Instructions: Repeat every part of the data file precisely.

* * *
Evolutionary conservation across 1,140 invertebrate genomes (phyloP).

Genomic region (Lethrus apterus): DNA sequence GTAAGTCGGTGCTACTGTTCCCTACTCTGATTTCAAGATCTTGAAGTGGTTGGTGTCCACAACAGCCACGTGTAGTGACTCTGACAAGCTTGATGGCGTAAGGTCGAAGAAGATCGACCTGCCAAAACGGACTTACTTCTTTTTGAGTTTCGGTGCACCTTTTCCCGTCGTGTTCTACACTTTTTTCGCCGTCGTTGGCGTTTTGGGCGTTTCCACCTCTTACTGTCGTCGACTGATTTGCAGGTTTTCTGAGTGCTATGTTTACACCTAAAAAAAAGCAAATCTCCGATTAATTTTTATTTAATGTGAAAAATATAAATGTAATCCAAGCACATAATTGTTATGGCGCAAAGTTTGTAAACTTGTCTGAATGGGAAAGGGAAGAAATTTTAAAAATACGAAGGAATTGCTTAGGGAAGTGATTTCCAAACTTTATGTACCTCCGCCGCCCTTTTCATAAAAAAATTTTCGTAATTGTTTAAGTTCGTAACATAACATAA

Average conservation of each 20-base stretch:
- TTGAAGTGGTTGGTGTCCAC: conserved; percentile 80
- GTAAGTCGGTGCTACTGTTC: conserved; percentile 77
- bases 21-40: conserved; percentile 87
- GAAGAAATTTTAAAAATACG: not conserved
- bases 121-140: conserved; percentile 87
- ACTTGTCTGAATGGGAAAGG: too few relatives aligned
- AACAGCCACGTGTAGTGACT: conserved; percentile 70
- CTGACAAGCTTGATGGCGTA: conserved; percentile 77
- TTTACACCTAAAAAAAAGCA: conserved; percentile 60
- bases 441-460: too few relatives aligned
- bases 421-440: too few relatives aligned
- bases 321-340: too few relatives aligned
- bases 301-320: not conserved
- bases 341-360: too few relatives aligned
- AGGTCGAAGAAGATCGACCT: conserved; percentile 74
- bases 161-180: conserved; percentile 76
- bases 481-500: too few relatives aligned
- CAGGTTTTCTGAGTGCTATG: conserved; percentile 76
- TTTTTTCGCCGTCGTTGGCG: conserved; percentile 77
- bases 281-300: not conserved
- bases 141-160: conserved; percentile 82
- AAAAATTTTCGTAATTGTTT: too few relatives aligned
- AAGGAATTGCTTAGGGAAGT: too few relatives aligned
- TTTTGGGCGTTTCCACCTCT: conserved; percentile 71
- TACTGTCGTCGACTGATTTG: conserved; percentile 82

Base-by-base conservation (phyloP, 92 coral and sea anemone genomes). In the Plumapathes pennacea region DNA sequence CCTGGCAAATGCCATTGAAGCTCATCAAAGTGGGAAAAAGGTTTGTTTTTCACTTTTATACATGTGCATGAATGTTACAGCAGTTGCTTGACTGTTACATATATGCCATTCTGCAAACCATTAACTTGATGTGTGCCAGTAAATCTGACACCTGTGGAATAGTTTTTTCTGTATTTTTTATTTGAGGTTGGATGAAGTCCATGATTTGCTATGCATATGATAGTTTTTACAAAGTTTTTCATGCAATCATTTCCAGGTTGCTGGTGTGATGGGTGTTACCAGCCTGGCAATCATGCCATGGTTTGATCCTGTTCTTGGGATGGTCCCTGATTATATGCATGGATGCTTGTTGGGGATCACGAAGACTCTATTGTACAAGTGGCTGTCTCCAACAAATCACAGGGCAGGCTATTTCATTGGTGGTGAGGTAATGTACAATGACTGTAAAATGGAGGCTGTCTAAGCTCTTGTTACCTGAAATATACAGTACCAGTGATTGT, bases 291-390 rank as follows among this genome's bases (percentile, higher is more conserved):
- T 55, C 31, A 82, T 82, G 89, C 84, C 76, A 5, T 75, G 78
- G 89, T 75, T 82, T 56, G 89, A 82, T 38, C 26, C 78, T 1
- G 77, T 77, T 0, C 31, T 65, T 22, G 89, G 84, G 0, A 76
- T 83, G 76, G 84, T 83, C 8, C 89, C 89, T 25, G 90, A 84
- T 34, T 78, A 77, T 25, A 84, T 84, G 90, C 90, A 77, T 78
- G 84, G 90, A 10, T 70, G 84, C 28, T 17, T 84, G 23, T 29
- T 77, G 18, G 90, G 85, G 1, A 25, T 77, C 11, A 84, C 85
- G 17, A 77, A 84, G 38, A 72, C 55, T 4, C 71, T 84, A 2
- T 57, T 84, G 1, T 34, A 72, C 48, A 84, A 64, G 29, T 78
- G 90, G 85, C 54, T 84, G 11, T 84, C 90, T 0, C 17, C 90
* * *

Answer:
Evolutionary conservation across 1,140 invertebrate genomes (phyloP).

Genomic region (Lethrus apterus): DNA sequence GTAAGTCGGTGCTACTGTTCCCTACTCTGATTTCAAGATCTTGAAGTGGTTGGTGTCCACAACAGCCACGTGTAGTGACTCTGACAAGCTTGATGGCGTAAGGTCGAAGAAGATCGACCTGCCAAAACGGACTTACTTCTTTTTGAGTTTCGGTGCACCTTTTCCCGTCGTGTTCTACACTTTTTTCGCCGTCGTTGGCGTTTTGGGCGTTTCCACCTCTTACTGTCGTCGACTGATTTGCAGGTTTTCTGAGTGCTATGTTTACACCTAAAAAAAAGCAAATCTCCGATTAATTTTTATTTAATGTGAAAAATATAAATGTAATCCAAGCACATAATTGTTATGGCGCAAAGTTTGTAAACTTGTCTGAATGGGAAAGGGAAGAAATTTTAAAAATACGAAGGAATTGCTTAGGGAAGTGATTTCCAAACTTTATGTACCTCCGCCGCCCTTTTCATAAAAAAATTTTCGTAATTGTTTAAGTTCGTAACATAACATAA

Average conservation of each 20-base stretch:
- TTGAAGTGGTTGGTGTCCAC: conserved; percentile 80
- GTAAGTCGGTGCTACTGTTC: conserved; percentile 77
- bases 21-40: conserved; percentile 87
- GAAGAAATTTTAAAAATACG: not conserved
- bases 121-140: conserved; percentile 87
- ACTTGTCTGAATGGGAAAGG: too few relatives aligned
- AACAGCCACGTGTAGTGACT: conserved; percentile 70
- CTGACAAGCTTGATGGCGTA: conserved; percentile 77
- TTTACACCTAAAAAAAAGCA: conserved; percentile 60
- bases 441-460: too few relatives aligned
- bases 421-440: too few relatives aligned
- bases 321-340: too few relatives aligned
- bases 301-320: not conserved
- bases 341-360: too few relatives aligned
- AGGTCGAAGAAGATCGACCT: conserved; percentile 74
- bases 161-180: conserved; percentile 76
- bases 481-500: too few relatives aligned
- CAGGTTTTCTGAGTGCTATG: conserved; percentile 76
- TTTTTTCGCCGTCGTTGGCG: conserved; percentile 77
- bases 281-300: not conserved
- bases 141-160: conserved; percentile 82
- AAAAATTTTCGTAATTGTTT: too few relatives aligned
- AAGGAATTGCTTAGGGAAGT: too few relatives aligned
- TTTTGGGCGTTTCCACCTCT: conserved; percentile 71
- TACTGTCGTCGACTGATTTG: conserved; percentile 82

Base-by-base conservation (phyloP, 92 coral and sea anemone genomes). In the Plumapathes pennacea region DNA sequence CCTGGCAAATGCCATTGAAGCTCATCAAAGTGGGAAAAAGGTTTGTTTTTCACTTTTATACATGTGCATGAATGTTACAGCAGTTGCTTGACTGTTACATATATGCCATTCTGCAAACCATTAACTTGATGTGTGCCAGTAAATCTGACACCTGTGGAATAGTTTTTTCTGTATTTTTTATTTGAGGTTGGATGAAGTCCATGATTTGCTATGCATATGATAGTTTTTACAAAGTTTTTCATGCAATCATTTCCAGGTTGCTGGTGTGATGGGTGTTACCAGCCTGGCAATCATGCCATGGTTTGATCCTGTTCTTGGGATGGTCCCTGATTATATGCATGGATGCTTGTTGGGGATCACGAAGACTCTATTGTACAAGTGGCTGTCTCCAACAAATCACAGGGCAGGCTATTTCATTGGTGGTGAGGTAATGTACAATGACTGTAAAATGGAGGCTGTCTAAGCTCTTGTTACCTGAAATATACAGTACCAGTGATTGT, bases 291-390 rank as follows among this genome's bases (percentile, higher is more conserved):
- T 55, C 31, A 82, T 82, G 89, C 84, C 76, A 5, T 75, G 78
- G 89, T 75, T 82, T 56, G 89, A 82, T 38, C 26, C 78, T 1
- G 77, T 77, T 0, C 31, T 65, T 22, G 89, G 84, G 0, A 76
- T 83, G 76, G 84, T 83, C 8, C 89, C 89, T 25, G 90, A 84
- T 34, T 78, A 77, T 25, A 84, T 84, G 90, C 90, A 77, T 78
- G 84, G 90, A 10, T 70, G 84, C 28, T 17, T 84, G 23, T 29
- T 77, G 18, G 90, G 85, G 1, A 25, T 77, C 11, A 84, C 85
- G 17, A 77, A 84, G 38, A 72, C 55, T 4, C 71, T 84, A 2
- T 57, T 84, G 1, T 34, A 72, C 48, A 84, A 64, G 29, T 78
- G 90, G 85, C 54, T 84, G 11, T 84, C 90, T 0, C 17, C 90